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Just one thought on AC motors...

My friend Tom has a Dodge Neon he converted to AC with a stock salvaged AC drive and motor. It is also a 1750 rpm motor on it.

Although his car is clutchless, I notice that he shifts far more than I do on my DC conversion (also clutchless.) I believe that it is because over-volting the DC motor just gives you lots more speed (RPMs), but AC speed is controlled by frequency, therefore, typical AC motors may have a more limited range of speed than many DC motors, at least in what's available for an inexpensive home-build.

On the other hand, a car like a Solectria Force is AC, and is basically just direct-drive. It has no shifting what-so-ever. I believe the difference is in the design of the motor itself (although I don't know how much difference the the controller makes)

So, just throwing it out there that a homebrew AC conversion might be best off keeping the clutch, to make shifting easier - at least on lower RPM motors.
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Old 01-07-2010, 01:33 PM   #189 (permalink)
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a two pole motor should be capable of twice its base speed. 6000rpm. more for 60hz countries.
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Old 01-07-2010, 01:50 PM   #190 (permalink)
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Quote:
Originally Posted by bennelson View Post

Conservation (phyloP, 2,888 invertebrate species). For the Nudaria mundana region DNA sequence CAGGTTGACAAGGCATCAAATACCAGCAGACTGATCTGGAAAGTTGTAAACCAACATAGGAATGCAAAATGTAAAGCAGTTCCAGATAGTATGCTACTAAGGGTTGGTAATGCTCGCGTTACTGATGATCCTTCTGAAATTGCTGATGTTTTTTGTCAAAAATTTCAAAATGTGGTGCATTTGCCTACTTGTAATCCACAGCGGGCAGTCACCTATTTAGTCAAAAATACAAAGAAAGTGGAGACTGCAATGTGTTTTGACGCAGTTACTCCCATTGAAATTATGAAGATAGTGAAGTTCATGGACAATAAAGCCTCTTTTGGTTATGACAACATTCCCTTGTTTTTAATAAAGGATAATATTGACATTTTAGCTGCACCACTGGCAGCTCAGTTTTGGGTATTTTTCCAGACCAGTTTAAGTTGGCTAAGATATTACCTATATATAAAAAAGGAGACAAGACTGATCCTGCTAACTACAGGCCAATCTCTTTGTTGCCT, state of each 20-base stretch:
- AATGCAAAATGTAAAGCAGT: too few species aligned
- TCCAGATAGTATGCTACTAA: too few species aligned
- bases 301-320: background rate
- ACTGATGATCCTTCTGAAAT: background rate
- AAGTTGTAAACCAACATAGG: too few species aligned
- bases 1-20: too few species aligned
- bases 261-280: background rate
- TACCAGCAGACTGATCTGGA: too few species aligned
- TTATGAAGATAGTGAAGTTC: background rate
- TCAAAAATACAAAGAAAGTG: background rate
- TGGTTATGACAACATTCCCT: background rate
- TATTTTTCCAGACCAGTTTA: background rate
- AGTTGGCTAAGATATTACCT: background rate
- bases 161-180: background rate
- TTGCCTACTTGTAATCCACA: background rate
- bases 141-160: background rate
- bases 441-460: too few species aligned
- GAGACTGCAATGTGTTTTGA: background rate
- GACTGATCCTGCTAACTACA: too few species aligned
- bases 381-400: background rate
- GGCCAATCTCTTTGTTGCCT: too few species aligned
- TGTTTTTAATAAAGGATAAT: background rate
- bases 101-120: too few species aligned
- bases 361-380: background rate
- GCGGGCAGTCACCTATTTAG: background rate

Just one thought on AC motors...

My friend Tom has a Dodge Neon he converted to AC with a stock salvaged AC drive and motor. It is also a 1750 rpm motor on it.

Although his car is clutchless, I notice that he shifts far more than I do on my DC conversion (also clutchless.) I believe that it is because over-volting the DC motor just gives you lots more speed (RPMs), but AC speed is controlled by frequency, therefore, typical AC motors may have a more limited range of speed than many DC motors, at least in what's available for an inexpensive home-build.

On the other hand, a car like a Solectria Force is AC, and is basically just direct-drive. It has no shifting what-so-ever. I believe the difference is in the design of the motor itself (although I don't know how much difference the the controller makes)

So, just throwing it out there that a homebrew AC conversion might be best off keeping the clutch, to make shifting easier - at least on lower RPM motors.
The Solectria's doe have a specially designed motor, 120-156 volts and up to 12,000 RPMs, but it has full torque up to 4,000 RPM and drops off after that. I have a Solectria ACGTX20 that I will be building a controller for. I am hoping to get Solectria controller guts to learn from.